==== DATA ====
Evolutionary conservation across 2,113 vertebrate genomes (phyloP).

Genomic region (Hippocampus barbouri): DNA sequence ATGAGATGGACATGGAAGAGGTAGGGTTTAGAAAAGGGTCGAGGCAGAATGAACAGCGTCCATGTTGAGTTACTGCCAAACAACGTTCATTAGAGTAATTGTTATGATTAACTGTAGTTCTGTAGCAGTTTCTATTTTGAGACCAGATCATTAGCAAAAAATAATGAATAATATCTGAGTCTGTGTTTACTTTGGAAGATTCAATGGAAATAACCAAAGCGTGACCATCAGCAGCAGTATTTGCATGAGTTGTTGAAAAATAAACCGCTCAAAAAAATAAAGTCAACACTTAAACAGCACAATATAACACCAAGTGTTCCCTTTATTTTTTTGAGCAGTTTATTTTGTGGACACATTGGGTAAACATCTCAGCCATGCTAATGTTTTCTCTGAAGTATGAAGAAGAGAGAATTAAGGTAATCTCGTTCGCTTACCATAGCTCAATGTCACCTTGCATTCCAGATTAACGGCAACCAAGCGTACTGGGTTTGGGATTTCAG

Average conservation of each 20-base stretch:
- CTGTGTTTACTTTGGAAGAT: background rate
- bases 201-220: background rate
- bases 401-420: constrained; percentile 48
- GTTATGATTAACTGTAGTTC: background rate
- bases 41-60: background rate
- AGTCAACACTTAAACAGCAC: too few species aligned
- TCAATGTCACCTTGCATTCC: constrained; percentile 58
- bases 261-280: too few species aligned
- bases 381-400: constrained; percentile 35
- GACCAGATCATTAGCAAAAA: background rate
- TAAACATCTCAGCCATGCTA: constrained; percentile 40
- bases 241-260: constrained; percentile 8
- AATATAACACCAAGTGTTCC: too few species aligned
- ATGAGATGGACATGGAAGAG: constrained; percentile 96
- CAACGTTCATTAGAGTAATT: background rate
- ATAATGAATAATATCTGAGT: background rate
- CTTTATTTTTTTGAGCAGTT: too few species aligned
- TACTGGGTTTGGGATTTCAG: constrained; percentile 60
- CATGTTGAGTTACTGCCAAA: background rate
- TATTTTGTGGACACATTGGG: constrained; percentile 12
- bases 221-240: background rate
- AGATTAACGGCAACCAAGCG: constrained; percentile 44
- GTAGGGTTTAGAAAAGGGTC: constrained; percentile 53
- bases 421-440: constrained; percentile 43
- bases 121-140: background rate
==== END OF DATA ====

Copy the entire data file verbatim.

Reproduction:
Evolutionary conservation across 2,113 vertebrate genomes (phyloP).

Genomic region (Hippocampus barbouri): DNA sequence ATGAGATGGACATGGAAGAGGTAGGGTTTAGAAAAGGGTCGAGGCAGAATGAACAGCGTCCATGTTGAGTTACTGCCAAACAACGTTCATTAGAGTAATTGTTATGATTAACTGTAGTTCTGTAGCAGTTTCTATTTTGAGACCAGATCATTAGCAAAAAATAATGAATAATATCTGAGTCTGTGTTTACTTTGGAAGATTCAATGGAAATAACCAAAGCGTGACCATCAGCAGCAGTATTTGCATGAGTTGTTGAAAAATAAACCGCTCAAAAAAATAAAGTCAACACTTAAACAGCACAATATAACACCAAGTGTTCCCTTTATTTTTTTGAGCAGTTTATTTTGTGGACACATTGGGTAAACATCTCAGCCATGCTAATGTTTTCTCTGAAGTATGAAGAAGAGAGAATTAAGGTAATCTCGTTCGCTTACCATAGCTCAATGTCACCTTGCATTCCAGATTAACGGCAACCAAGCGTACTGGGTTTGGGATTTCAG

Average conservation of each 20-base stretch:
- CTGTGTTTACTTTGGAAGAT: background rate
- bases 201-220: background rate
- bases 401-420: constrained; percentile 48
- GTTATGATTAACTGTAGTTC: background rate
- bases 41-60: background rate
- AGTCAACACTTAAACAGCAC: too few species aligned
- TCAATGTCACCTTGCATTCC: constrained; percentile 58
- bases 261-280: too few species aligned
- bases 381-400: constrained; percentile 35
- GACCAGATCATTAGCAAAAA: background rate
- TAAACATCTCAGCCATGCTA: constrained; percentile 40
- bases 241-260: constrained; percentile 8
- AATATAACACCAAGTGTTCC: too few species aligned
- ATGAGATGGACATGGAAGAG: constrained; percentile 96
- CAACGTTCATTAGAGTAATT: background rate
- ATAATGAATAATATCTGAGT: background rate
- CTTTATTTTTTTGAGCAGTT: too few species aligned
- TACTGGGTTTGGGATTTCAG: constrained; percentile 60
- CATGTTGAGTTACTGCCAAA: background rate
- TATTTTGTGGACACATTGGG: constrained; percentile 12
- bases 221-240: background rate
- AGATTAACGGCAACCAAGCG: constrained; percentile 44
- GTAGGGTTTAGAAAAGGGTC: constrained; percentile 53
- bases 421-440: constrained; percentile 43
- bases 121-140: background rate